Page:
Spring Training for the MLB 2021 season has pitchers and catchers from most teams reporting in four weeks. And that, I’m afraid, is all we know.
The MLB 2021 season exists on paper drawn up using invisible ink.
All the bases are covered. Teams have been issued their schedule for a 162 game season. There will be six games played on Saturday, February 27 to open the Spring Training season.
The 91st All-Star Game on Tuesday, July 13 at Truist Park in Atlanta, the ballpark’s first Midsummer Classic and the first to be played in Atlanta since 2000 at Turner Field, and the MLB 2021 regular season will close on Sunday, Oct. 3, featuring 12 divisional games.
That’s it, officially teams, players, and fans know nothing more.
Nevertheless, there are several questions, yet to be answered by MLB and the Major League Baseball Player’s Association (MLBPA), that portends to have a deep and widespread effect on the MLB 2021 season.
Let’s take a look at a few of the questions awaiting answers.
MLB 2021: Team Roster Size
After several machinations in team roster size, and as a direct response to a season played amid a pandemic, MLB announced in early August that clubs will be permitted to maintain 28-player rosters for the remainder of the 2020 season.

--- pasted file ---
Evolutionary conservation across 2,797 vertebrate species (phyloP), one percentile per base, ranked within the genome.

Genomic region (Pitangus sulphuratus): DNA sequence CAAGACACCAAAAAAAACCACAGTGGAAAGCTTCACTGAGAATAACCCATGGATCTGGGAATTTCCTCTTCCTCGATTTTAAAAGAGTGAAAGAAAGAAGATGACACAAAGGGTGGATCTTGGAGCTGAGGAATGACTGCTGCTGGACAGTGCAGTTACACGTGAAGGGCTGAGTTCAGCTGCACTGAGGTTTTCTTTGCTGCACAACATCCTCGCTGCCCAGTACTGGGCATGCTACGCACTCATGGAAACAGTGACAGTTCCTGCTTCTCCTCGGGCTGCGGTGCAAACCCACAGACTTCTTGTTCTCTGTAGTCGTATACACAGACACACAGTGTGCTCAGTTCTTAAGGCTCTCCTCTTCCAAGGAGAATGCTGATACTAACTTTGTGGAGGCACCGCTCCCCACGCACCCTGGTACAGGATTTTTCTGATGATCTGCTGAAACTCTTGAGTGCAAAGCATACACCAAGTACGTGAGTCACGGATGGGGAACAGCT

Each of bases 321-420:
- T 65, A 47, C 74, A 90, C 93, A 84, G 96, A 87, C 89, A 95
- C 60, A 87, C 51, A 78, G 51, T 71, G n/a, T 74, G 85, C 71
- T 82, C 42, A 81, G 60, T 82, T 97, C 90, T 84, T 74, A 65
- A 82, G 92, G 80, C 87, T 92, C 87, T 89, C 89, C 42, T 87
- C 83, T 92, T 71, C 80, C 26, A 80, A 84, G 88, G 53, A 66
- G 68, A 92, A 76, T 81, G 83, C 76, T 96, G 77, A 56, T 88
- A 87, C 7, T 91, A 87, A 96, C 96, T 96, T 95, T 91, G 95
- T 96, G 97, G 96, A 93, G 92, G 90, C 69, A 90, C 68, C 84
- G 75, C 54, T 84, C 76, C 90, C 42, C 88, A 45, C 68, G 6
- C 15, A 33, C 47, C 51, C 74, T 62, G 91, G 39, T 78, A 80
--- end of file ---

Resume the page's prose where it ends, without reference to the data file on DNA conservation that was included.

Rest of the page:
That included the playoffs. Also, a 29th player was permitted for each doubleheader, and the taxi squads — a one-off roster wrinkle for 2020 that gave teams an emergency roster supplement — that was expanded from three to five players.
Team roster sizes for the MLB 2021 season are serious business, and it remains to be seen what is to be agreed on.
For instance, the difference between 25 and 28 player’s roster size can mean between $1 -1.5 million added to a team’s payroll, and that’s if the “extra” players make only the major league minimum, which is set at $570,500 for the 2021 season.
In today’s money, that doesn’t seem like much, but if you are a team like the Yankees who are already knocking on the door of paying a luxury tax for 2021, or a team like Tampa Bay, Cincinnati, or Cleveland trying to shed payroll by trading away their best players – it’s a big deal.
Not to mention, of course, the 90 or so jobs that may or may not be available to players who are looking to extend or begin their career in the big leagues.
MLB In 2021: The DH In The National League
On December 7, 2020, The Athletic’s Ken Rosenthal reported that Major League Baseball sent a memo to clubs just last week telling them to operate under the assumption that there will not be a universal DH for the MLB 2021 season.
All well and good, except the MLBPA has yet to weigh in with the prospect of their clients losing as many as fifteen jobs if last year’s rule is not extended.